Many nursery rhymes are dissected. Humpty Dumpty is supposedly a riddle whose answer is ‘egg’; Lavender’s Blue is a tale of seduction, Ring a Ring o’ Roses is not about the plague as is commonly taught and Hey Diddle Diddle is probably just a nonsense poem. This is not to discourage you from reading rhymes to your children or in classrooms but to make you aware of the connotations of these lyrics. If you are a nursery rhyme buff, it would be a good idea to read this story, if only to make you more aware of the stories we tell our children.

 

 

 

April 10, 2018
by Neelima
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Readers can’t Digest-Week 179 (4-April to 10-April)

1. Debut author Weike Wang wins PEN/Hemingway for her book Chemistry

julianne hough dwts GIF by Dancing with the Stars

2. The Rathbones Folio Prize Shortlist Is Announced

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3. Fury as Man Booker bows to pressure to list Taiwan as Chinese province

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4. Publisher of ‘Things Fall Apart’ faces collapse as court orders its sale

hurting break up GIF by Barbara Pozzi

5. Amazon is Shutting Down Its Crowd-Sourcing Platform, Kindle Scout

donald trump rnc GIF by Election 2016

 

 

 

April 9, 2018
by Neelima
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Nuclear War and the Periodic Table @ BYOB Party in March 2018 (Part 2)

There was a bit of doom and gloom in the BYOB Party.

Image result for Has Man a Future?amazonArchit got the famous book Sapiens by Yuval Harari. We’ve talked about the book many times. It made sense that the book he bought with it was Has Man a Future? by Bertrand Russell, one of the world’s most eminent philosophers of the twentieth century. The book was written during the Cold War when the world was on the brink of nuclear war. What struck Archit as scary was that book is relevant even today.  Even today, disarmament hasn’t turned into a collective objective with guns entering classrooms and nuclear warheads raising their heads in political banter. The possibility of a nuclear war is not exaggerated.

Image result for sapiensamazonAlthough Sapiens means Wise, the term is at best ironic. In the book, Sapiens, Harari explains how man evolved and hasn’t become wiser. He seemed to have been better off in the pre-agricultural era when he was a hunter-gatherer.  This was the only time in recorded history that he was aware of the food that he ate and the true nature of his surroundings. An argument grew around this- can anyone know everything? Doesn’t the very reason for stratification and division of labor stem from the fact that knowledge is shared property? Since there is a discrepancy in the time required for evolution to occur and the lightning speed of the human brain, inequality is the norm. Human beings have always tipped the scale and so this whole idea of an equal society in pursuit of happiness is silly. Sapiens is an important book simply because of the arguments it encourages. Part 2 of the book, Homo Deus: A Brief History of Tomorrow, is equally horrific in the way it lays bare mankind’s stupidity.

Amrutha talked about a six-part sci-fi story set in a dystopian world where only Korea remains, the rest having being destroyed by nuclear war,  and mentioned how human beings are reborn as their prehistoric ancestors. Can anyone tell me which book this is? All my google searching didn’t help.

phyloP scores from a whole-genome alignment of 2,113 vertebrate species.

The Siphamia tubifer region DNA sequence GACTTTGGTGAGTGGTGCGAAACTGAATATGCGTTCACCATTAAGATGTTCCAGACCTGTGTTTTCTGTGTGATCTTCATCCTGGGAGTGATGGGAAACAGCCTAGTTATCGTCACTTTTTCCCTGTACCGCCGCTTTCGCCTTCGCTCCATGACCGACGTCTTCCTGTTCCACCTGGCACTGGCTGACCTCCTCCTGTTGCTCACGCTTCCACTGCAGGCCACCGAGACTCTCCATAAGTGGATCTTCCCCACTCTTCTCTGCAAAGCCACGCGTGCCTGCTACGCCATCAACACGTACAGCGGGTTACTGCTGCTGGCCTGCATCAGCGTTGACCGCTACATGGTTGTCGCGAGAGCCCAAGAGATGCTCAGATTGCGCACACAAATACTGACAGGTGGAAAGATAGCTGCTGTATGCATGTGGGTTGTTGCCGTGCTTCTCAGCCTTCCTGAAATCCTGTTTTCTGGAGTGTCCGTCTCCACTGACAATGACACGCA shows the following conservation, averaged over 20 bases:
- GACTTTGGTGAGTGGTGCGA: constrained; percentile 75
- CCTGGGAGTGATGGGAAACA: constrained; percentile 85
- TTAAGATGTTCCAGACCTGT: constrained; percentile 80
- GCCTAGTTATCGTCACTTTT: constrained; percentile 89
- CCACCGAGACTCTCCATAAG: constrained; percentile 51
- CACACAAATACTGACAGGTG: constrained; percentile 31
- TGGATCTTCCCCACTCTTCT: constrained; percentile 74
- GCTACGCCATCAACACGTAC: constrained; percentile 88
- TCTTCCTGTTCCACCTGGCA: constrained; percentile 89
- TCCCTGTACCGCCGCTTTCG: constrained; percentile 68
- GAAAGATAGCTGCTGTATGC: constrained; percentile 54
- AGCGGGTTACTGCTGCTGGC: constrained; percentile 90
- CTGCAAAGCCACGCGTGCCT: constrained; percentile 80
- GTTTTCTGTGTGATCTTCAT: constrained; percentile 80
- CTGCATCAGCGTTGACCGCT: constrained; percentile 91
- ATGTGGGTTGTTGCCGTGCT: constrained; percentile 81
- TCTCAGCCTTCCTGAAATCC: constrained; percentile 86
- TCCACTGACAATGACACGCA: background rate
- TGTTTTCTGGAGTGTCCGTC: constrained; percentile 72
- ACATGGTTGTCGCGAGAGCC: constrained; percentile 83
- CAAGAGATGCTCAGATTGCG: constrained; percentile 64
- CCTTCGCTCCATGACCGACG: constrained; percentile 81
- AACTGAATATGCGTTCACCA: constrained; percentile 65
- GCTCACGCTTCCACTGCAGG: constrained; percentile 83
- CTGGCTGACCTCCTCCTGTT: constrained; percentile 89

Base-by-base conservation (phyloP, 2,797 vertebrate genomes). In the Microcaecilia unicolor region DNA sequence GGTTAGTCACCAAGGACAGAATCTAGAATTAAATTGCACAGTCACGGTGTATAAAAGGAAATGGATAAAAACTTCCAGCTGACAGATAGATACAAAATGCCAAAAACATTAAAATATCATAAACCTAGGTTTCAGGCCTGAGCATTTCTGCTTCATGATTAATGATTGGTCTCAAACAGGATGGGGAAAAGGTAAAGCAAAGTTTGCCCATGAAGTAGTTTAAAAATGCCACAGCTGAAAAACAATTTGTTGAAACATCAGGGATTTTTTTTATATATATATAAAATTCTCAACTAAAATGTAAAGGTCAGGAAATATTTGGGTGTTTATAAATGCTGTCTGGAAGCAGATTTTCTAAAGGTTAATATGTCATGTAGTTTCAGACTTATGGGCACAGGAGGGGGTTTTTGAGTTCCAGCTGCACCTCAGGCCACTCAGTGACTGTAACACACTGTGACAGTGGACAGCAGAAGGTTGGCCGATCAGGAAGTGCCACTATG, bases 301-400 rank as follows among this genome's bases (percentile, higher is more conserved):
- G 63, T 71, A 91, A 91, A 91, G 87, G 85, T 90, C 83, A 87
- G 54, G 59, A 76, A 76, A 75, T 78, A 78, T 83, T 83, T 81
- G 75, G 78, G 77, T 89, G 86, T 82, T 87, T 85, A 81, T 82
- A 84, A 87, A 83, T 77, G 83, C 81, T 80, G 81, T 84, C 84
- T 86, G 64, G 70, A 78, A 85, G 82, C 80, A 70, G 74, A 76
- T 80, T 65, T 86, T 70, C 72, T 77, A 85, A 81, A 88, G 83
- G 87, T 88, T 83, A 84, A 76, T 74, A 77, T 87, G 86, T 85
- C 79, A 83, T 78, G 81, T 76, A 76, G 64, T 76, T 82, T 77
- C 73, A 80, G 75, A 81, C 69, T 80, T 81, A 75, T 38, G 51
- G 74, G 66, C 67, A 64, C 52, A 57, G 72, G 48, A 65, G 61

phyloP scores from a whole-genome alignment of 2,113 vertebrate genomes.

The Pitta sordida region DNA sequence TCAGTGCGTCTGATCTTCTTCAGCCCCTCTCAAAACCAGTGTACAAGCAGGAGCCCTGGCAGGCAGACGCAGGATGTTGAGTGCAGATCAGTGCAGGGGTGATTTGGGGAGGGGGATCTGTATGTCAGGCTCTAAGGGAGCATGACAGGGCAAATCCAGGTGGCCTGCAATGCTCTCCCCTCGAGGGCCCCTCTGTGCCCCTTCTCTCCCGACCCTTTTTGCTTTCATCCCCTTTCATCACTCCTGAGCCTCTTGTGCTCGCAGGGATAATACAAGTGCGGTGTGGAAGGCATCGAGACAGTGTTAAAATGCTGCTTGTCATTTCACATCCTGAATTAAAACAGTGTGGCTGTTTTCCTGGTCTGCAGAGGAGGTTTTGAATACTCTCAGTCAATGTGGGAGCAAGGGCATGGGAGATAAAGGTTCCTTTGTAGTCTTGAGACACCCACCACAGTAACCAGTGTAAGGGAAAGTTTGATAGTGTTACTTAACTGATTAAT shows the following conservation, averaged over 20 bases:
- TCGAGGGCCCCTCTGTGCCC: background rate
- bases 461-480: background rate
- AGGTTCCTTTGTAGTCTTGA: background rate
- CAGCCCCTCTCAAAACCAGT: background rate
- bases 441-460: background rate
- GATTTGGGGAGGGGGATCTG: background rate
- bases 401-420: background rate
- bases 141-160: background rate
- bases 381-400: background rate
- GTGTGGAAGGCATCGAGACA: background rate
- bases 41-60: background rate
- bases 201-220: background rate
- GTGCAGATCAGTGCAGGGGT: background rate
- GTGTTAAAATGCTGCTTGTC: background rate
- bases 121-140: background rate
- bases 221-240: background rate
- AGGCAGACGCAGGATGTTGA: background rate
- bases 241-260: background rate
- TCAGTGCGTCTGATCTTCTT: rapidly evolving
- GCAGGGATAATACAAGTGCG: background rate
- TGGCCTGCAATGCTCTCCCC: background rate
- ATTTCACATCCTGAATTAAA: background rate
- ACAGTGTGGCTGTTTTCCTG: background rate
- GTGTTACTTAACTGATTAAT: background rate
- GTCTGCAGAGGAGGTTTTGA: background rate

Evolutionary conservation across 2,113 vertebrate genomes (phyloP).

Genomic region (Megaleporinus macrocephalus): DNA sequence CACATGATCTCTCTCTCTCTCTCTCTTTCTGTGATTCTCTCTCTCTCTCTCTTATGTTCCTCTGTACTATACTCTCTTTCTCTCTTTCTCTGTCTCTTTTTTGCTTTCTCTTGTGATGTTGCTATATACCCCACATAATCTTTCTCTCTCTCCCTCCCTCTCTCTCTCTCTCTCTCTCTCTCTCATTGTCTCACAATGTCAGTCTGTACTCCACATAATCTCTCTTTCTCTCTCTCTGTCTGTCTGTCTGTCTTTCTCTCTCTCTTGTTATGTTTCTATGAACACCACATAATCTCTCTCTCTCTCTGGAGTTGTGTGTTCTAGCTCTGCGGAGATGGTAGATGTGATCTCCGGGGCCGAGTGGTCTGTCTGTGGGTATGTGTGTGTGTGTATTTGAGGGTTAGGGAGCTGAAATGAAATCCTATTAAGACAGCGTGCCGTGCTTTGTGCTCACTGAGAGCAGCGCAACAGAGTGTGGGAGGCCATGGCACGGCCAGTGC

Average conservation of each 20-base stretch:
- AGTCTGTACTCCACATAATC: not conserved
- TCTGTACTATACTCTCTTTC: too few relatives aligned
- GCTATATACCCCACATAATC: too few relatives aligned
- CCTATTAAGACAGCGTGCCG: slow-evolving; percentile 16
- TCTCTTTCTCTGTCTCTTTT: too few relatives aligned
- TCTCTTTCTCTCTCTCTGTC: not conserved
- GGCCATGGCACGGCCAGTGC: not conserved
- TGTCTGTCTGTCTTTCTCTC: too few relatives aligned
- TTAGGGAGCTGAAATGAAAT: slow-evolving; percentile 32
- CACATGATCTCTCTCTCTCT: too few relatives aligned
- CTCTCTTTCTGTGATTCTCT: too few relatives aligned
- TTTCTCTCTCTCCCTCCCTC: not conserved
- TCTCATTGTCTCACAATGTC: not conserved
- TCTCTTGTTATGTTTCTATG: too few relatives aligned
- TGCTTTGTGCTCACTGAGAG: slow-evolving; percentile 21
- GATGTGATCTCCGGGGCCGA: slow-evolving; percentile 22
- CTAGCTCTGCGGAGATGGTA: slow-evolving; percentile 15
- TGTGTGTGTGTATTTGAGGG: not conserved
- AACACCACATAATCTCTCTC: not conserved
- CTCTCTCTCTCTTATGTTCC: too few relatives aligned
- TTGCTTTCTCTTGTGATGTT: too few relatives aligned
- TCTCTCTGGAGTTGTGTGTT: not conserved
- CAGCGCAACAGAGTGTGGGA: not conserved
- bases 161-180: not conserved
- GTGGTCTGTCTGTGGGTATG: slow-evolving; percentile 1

Image result for the periodic table primo levi amazonRitu was spurred to get a copy of a book she read long ago when she was young and later again when she was older. The book called The Periodic Table by Primo Levi is a series of short stories which tells the author’s own story- his experience being an Italian Jewish chemist during the World War era, a particularly unfortunate time to be Jewish.  Each story in the book is named after a particular element, which very cleverly becomes heavier and heavier towards the end of the book.  The book begins with so much promise but towards the end, the author must face the concentration camp. Although the ending is sad, it feels like dusk, Ritu says, beautiful and filled with color but with the heaviness of the ending day.

Amrutha read this book too and wondered how teachers could make a subject like chemistry so boring. “You need to include one of these chapters in the school curriculum,” she said. That’s a nice thought.

 

April 6, 2018
by Neelima
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Visual Friday: Poets who Write Prose

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April 5, 2018
by Neelima
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Bibliomancy @ Link Wanderlust

When Books Read You, a Defense of Bibliomancy by Ed Simon is an interesting read particularly if the art of divination interests you. Tarot and palm readers, IChing followers and those who believe in omens and signs will have a special liking for this article as books have also been recorded as being used to predict the future. Books initially existed as scrolls and later on they were bound with a cover. This act of binding itself separates the book or the word from the rest of the world. The alphabet is after all the predecessor of the spell, magic and religion.

“Charles [Stuart King] turned to a book during what he assumed was the height of his political, military, and personal misfortunes; and with an affinity for superstition matched only by his belief that his very divine touch could cure sickness, Charles asked Virgil what his fortune would be. Letting the cracked leather spine hit the dark wooden surface of some Oxford desk, and with his eyes closed, the King pointed to some random line of Latin on some random page of Virgil. He did not like the fortune which had been caste.”

The author of the essay mentions rhapsodamancy, where poetry plays the role of prophet. Unlike throwing sticks and dice, words begetting futures makes the reader a participant of the book; if his or her future resides in the book, then the reader is more pertinent than even the author, giving additional weight to the phrase ‘death of the author’.

Read the essay here. You may want to check out the Bibliomancy Oracle on Twitter as well.